DAO 3.6 has been updated to use the Microsoft® Jet 4.0 database engine. This includes enabling all interfaces for Unicode. Data is now provided in unicode (internationally enabled) format rather than ANSI. No other new features were implemented.

Thus, DAO 3.6 does not include any new objects, properties or methods.

I hope that readers will find the second edition of the book to be even more useful than the first edition. Please keep the suggestions and comments coming in.

Preface to the First Edition

This book appears to be about two separate topics - database design and database programming. It is.

It would be misleading to claim that database design and database programming are intimately related. So why are they in the same book?

The answer is that while these two subjects are not related, in the sense that knowledge of one leads directly to knowledge of the other, they are definitiely linked, by the simple fact that a power database user needs to know something about both of these subjects in order to effectively create, use and maintain a database.

In fact, it might be said that creating and maintaining a database application in Microsoft Access is done in three broad steps - designing the database, creating the basic graphical interface (that is, setting up the tables, queries, forms and reports) and then getting the application to perform in the desired way.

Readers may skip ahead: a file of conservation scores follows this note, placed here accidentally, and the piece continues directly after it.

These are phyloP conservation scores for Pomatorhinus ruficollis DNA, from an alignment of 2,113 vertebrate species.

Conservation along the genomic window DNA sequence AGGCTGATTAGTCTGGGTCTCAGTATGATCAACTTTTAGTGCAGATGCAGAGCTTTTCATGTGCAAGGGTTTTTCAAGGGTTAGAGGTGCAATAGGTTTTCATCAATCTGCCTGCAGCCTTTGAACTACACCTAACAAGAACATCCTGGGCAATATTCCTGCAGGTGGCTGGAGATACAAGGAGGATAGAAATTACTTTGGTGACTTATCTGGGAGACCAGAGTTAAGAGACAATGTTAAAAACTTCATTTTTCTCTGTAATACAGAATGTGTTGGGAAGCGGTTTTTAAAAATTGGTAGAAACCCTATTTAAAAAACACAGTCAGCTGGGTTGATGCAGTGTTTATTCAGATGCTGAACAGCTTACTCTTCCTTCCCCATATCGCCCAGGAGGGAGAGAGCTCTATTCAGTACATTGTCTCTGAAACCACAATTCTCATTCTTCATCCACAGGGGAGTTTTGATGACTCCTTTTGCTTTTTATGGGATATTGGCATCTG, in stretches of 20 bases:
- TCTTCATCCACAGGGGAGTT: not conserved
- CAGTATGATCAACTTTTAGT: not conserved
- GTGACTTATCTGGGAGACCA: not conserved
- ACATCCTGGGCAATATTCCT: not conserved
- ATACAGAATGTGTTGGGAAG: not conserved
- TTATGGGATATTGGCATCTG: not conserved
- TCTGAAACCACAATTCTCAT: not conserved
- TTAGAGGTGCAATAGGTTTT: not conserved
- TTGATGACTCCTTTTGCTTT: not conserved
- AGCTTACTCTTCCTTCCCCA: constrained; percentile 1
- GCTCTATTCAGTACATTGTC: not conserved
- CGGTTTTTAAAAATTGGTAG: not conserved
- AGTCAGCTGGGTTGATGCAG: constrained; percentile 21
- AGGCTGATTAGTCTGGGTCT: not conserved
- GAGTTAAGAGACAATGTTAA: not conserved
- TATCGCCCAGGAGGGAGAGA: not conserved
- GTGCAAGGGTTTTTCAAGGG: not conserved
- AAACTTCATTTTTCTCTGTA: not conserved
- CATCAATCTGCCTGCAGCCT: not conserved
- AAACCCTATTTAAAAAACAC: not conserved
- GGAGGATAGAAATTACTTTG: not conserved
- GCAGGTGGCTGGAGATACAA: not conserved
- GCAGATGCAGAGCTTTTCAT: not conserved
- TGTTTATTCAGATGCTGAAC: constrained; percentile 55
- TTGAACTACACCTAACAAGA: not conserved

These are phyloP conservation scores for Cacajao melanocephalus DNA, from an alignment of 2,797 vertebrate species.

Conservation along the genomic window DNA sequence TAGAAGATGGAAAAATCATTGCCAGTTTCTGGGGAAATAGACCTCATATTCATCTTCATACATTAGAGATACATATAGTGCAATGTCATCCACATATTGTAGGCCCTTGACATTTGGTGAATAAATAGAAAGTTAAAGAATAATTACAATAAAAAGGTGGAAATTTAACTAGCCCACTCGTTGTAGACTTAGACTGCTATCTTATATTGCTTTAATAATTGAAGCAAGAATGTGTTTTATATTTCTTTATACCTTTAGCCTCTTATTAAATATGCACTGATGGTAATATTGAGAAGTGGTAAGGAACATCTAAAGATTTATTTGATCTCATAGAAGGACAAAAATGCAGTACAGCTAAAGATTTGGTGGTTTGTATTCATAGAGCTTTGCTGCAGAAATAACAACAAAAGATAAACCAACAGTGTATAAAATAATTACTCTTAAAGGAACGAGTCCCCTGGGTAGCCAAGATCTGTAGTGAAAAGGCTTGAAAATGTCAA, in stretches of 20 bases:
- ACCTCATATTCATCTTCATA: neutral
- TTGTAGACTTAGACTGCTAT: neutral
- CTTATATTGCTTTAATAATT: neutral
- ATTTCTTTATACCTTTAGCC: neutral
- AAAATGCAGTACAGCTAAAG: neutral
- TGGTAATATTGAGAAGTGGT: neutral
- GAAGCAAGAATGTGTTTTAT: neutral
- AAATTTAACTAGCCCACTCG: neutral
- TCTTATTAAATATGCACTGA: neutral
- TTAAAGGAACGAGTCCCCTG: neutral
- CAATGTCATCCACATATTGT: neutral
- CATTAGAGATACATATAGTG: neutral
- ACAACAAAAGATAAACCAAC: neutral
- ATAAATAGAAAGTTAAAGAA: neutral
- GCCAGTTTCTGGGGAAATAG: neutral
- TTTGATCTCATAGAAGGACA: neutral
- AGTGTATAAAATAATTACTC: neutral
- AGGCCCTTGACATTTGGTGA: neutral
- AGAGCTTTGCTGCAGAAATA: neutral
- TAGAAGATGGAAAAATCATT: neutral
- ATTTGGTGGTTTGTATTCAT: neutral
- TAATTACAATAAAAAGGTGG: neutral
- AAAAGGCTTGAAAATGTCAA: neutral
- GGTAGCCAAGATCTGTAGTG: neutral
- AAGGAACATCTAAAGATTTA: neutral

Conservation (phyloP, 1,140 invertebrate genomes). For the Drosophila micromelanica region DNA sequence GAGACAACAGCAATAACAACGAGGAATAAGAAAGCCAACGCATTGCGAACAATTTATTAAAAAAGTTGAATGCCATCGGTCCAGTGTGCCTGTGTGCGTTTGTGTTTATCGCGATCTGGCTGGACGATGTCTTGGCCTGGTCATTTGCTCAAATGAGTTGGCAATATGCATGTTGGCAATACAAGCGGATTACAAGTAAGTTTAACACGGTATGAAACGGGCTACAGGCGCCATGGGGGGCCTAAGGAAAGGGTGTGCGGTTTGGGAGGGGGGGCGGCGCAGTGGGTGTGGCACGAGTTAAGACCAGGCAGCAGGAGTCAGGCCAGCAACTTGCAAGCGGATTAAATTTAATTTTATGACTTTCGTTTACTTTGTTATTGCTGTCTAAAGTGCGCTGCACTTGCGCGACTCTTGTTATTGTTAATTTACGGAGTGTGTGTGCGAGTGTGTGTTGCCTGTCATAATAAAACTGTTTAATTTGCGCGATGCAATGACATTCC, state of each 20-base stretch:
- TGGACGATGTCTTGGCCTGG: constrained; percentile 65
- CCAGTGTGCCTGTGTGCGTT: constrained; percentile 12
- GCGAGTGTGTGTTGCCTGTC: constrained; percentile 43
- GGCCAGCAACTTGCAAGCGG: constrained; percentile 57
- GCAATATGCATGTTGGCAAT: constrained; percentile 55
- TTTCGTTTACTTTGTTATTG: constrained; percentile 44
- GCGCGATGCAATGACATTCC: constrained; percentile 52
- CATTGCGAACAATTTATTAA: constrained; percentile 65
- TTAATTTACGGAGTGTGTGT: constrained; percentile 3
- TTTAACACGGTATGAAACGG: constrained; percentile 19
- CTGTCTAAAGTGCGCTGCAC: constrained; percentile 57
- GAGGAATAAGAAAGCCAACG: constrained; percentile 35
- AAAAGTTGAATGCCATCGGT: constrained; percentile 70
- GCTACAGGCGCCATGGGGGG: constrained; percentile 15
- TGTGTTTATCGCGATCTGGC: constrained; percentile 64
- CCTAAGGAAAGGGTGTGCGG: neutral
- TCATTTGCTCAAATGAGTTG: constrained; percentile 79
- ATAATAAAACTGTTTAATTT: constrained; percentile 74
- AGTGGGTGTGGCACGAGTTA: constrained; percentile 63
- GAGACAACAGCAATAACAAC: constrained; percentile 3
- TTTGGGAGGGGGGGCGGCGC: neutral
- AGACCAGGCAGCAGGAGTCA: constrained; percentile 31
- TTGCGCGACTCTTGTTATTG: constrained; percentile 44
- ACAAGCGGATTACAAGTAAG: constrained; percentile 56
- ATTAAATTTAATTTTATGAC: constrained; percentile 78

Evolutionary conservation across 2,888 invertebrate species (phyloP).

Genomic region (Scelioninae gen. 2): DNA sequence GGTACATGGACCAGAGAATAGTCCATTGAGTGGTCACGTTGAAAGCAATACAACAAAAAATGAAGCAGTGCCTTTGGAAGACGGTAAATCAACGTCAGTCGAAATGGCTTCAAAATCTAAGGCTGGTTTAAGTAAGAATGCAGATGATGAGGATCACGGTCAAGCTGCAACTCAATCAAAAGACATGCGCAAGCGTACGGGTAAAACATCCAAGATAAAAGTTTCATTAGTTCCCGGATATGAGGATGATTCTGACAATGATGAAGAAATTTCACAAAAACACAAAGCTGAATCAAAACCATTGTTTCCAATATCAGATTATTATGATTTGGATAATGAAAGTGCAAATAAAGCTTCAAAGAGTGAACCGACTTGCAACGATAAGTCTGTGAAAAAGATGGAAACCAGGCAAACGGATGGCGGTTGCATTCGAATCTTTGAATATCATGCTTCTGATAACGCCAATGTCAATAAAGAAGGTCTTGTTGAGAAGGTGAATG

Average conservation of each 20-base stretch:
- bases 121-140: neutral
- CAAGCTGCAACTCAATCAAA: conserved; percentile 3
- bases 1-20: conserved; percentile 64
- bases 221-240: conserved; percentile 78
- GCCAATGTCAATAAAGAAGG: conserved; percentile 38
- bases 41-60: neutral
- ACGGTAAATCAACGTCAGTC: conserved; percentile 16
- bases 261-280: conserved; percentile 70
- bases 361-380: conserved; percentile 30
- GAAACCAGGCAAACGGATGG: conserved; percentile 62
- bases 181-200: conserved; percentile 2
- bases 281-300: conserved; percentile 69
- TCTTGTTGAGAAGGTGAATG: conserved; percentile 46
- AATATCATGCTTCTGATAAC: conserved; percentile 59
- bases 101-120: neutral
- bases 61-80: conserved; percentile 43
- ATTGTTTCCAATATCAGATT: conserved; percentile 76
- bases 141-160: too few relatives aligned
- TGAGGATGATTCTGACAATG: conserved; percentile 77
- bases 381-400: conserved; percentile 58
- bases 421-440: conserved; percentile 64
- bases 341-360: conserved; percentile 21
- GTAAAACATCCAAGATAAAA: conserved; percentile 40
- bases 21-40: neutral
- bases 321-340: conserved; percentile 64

The second of these three steps is fairly straightforward, for it is mostly a matter of becoming familiar with the relatively easy to use Access graphical interface. Help is available for this through Access' own on-line help system, as well as through the literally dozens of overblown 1000-page-plus tombs devoted to Microsoft Access. Unfortunately, none of the books that I have seen does any real justice to the other two steps. Hence this book.

To be a bit more specific, the book has two goals:

To accomplish the first goal, we describe the how and why of creating an efficient database system, explaining such concepts as

Of course, once you have a basic understanding of how to create an effective relational database, you will want to take full advantage of that database, which can only be done through programming. In addition, many of the programming techniques we discuss in this book can be used to create and maintain a database from within other applications, such as Microsoft Visual Basic, Microsoft Excel and Microsoft Word.